This is an exciting time for taxi riders. Location-based hailing apps like Uber are making it easier to get transportation where and when you want it.
Companies like Sidecar and Lyft, which match up people driving their personal cars with passengers who hail them by app, are providing new transportation options in jurisdictions that are welcoming them, like California. They're also putting downward pressure on fares.
When I spent four days in Los Angeles last month, I didn't rent a car and was amazed how cheaply and easily I could get around through ride-sharing.
While Uber is in New York, the ridesharing services aren't here yet. Our next mayor, though his power to appoint the chair of the Taxi and Limousine Commission, has a lot of control over whether we will welcome pro-rider disruptions like Lyft. So, what will he do?
Democratic nominee Bill de Blasio has sent worrying signals about how he would treat taxi riders.De Blasio has gotten over $250,000 in donations from the taxi lobby. Those donors, the owners of the taxi medallions that you must hold to operate a yellow cab in the city, want policies that keep medallion prices high. That means insulating yellow cabs from competition. De Blasio opposed Mayor Mike Bloomberg's plan for new "outer borough" taxis that aren't allowed to pick up passengers in prime areas of Manhattan. Medallion owners don't like the new competition these green cabs are providing. De Blasio hasn't laid out an alternative plan but he did tell the New York Times that cab reforms should be "done in a way that doesn’t undermine the economics of the current industry." De Blasio said last week that he would fire Taxi and Limousine Commissioner David Yassky, who has fought repeatedly with medallion owners. In each of the major fights, Yassky was on the side of reforms that improve the rider experience.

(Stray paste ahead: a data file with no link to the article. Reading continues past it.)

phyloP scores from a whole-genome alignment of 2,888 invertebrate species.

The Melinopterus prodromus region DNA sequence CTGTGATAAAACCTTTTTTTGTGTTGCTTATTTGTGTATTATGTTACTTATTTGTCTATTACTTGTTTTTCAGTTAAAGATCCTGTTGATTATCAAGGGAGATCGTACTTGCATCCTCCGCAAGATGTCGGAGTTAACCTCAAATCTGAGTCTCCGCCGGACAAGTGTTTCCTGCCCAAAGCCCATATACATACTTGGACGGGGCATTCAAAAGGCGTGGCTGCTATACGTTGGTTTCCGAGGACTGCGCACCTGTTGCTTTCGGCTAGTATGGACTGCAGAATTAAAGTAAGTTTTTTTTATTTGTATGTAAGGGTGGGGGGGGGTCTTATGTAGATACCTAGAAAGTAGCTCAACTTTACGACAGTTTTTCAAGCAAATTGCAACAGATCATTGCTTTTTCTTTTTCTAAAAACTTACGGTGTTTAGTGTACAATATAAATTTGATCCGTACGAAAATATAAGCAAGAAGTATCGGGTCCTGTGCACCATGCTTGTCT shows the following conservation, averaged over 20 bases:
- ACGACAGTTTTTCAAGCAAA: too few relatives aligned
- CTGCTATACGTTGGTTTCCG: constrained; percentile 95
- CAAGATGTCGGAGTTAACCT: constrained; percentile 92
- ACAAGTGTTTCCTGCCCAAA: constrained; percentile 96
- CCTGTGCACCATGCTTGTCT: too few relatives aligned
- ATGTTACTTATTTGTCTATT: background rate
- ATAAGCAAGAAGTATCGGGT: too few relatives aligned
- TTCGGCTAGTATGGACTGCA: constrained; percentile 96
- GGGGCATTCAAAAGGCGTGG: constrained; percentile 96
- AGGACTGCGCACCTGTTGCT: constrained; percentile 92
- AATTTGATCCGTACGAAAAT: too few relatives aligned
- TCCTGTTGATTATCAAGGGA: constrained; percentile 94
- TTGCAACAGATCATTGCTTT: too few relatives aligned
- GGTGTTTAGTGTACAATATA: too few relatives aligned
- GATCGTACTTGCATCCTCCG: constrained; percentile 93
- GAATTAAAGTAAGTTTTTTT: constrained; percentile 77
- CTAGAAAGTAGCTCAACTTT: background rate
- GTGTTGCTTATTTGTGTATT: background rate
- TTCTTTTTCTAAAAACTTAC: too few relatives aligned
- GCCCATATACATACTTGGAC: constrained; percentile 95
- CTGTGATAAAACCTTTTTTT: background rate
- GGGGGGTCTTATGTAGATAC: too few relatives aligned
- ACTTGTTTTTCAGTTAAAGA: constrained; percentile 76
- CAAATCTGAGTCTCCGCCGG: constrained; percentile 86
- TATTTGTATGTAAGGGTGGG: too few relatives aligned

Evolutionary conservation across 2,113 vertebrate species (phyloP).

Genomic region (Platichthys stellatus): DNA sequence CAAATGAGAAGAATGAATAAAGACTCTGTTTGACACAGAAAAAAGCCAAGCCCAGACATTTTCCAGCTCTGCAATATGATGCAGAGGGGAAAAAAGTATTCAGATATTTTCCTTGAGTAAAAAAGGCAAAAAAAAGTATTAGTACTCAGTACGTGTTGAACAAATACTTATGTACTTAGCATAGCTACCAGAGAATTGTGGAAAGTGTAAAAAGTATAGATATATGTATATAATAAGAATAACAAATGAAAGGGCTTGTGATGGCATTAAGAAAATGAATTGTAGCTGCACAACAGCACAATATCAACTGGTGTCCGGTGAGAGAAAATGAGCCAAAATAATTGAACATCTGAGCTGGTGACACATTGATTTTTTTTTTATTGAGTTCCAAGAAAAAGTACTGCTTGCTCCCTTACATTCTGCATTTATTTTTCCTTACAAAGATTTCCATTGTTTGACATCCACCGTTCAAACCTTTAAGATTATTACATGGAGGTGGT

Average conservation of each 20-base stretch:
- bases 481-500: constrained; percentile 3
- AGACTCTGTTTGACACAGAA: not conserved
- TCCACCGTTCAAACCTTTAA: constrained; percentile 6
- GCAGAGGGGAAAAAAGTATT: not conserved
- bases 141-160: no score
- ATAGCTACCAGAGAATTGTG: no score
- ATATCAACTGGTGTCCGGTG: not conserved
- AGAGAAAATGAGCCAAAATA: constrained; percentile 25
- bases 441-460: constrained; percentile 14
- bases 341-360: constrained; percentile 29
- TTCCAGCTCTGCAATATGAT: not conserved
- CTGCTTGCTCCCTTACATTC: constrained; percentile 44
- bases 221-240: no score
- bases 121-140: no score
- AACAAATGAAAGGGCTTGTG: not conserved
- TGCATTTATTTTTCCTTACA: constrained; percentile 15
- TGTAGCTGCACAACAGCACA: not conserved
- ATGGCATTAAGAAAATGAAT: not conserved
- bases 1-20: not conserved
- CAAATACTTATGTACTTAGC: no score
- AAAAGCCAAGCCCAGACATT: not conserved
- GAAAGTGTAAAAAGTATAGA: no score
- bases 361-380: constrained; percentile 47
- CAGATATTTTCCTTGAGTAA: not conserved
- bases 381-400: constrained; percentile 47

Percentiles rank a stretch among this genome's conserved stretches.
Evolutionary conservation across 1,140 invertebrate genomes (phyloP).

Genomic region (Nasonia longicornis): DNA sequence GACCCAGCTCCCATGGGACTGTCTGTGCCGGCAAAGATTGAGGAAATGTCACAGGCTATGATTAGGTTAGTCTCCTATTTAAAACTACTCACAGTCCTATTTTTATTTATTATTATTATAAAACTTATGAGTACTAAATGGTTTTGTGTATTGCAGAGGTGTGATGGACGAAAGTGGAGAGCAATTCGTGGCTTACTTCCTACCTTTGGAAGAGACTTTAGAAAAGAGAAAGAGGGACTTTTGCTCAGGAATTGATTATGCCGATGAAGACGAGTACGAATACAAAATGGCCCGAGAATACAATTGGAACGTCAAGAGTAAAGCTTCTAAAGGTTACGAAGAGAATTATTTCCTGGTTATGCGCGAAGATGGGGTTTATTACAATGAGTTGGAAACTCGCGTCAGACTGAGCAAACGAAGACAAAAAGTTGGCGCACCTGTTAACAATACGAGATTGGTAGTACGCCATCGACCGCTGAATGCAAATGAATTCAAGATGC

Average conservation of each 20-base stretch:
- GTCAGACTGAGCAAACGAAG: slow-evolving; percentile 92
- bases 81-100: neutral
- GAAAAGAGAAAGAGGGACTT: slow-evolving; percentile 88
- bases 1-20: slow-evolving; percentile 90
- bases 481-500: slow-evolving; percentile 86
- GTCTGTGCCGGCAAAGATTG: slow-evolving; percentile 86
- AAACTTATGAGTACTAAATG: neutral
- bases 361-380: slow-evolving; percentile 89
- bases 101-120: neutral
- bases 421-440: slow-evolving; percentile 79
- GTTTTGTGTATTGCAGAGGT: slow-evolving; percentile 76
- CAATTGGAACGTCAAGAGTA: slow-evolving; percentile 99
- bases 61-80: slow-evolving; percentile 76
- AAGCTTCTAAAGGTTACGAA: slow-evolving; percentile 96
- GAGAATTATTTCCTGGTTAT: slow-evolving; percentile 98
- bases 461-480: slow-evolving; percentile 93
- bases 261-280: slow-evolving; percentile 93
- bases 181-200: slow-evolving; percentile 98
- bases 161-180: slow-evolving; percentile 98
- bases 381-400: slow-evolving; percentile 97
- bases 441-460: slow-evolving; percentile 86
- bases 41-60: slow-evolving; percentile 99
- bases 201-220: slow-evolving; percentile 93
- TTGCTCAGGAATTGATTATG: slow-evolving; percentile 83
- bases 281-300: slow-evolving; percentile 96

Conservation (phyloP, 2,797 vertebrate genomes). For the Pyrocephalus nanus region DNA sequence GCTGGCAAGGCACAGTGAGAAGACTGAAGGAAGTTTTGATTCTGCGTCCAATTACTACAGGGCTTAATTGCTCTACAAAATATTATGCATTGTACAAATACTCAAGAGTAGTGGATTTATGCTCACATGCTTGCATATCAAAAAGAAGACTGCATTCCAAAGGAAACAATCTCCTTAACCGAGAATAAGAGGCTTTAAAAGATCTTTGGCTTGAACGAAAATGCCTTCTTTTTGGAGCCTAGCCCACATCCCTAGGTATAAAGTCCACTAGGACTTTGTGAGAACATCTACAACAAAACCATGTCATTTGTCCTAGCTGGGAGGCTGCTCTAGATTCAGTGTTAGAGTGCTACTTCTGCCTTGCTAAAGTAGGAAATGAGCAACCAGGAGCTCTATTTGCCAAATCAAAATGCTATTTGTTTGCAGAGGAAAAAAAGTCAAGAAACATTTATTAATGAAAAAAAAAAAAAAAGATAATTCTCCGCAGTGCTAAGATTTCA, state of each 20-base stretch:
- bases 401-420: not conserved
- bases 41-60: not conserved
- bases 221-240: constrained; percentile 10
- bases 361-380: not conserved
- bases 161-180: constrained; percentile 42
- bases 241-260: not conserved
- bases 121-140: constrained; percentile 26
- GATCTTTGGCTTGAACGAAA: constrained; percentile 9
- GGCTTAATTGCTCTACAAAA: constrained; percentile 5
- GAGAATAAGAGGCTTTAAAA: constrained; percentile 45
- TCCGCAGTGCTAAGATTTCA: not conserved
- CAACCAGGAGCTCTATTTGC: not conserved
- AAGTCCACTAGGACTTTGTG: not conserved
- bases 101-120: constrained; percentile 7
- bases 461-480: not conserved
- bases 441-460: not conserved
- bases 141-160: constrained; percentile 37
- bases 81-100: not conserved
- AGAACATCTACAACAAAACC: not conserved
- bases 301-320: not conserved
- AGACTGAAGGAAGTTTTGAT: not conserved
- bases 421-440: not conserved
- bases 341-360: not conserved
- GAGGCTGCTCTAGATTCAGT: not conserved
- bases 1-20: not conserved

Here's the problem: it is good for passengers if the economics of the taxi industry are undermined. Changes that are good for passengers (more competition, more kinds of transportation services, more vehicles) will all tend to undermine the economics of the current industry by making yellow cab medallions less valuable.
A spokesman for the de Blasio campaign did not respond to a question about what exactly he meant by "undermining the economics" of the industry.
De Blasio's spokesperson also did not answer a question about whether New York City should welcome ridesharing services like Lyft. But Jessica Proud, spokeswoman for Joe Lhota, said that "anything we can be doing to enhance mobility is a good thing for the city." She also said Lhota "would expand the number of livery cab services and encourage more app-based reservations."
Notably, Proud said Lhota would also replace Yassky and he also isn't keen on outer-borough medallions. Lhota cites expansion of livery service as an alternative to the outer-borough cabs, which is a reasonable approach—as hailing apps gain prevalence, the value that medallion cabs provide over livery cars will diminish.
So, from what we know, Lhota looks likely to take a much more innovation-friendly and rider-friendly approach on taxi service than de Blasio.
Over the course of the summer, I've gotten a lot more comfortable with the idea of a Bill de Blasio mayoralty than I was when I wrote this:
That's mostly because I think real estate development is the most important economic policy issue facing New York City and that de Blasio's approach to that, while imperfect, is likely to be pretty good. If you get development right, there's a lot of room to get tax policy wrong and still have the city grow and prosper.
But the taxi thing is still a key point in favor of Lhota.
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SEE ALSO: Is Bill De Blasio Really That Left Wing?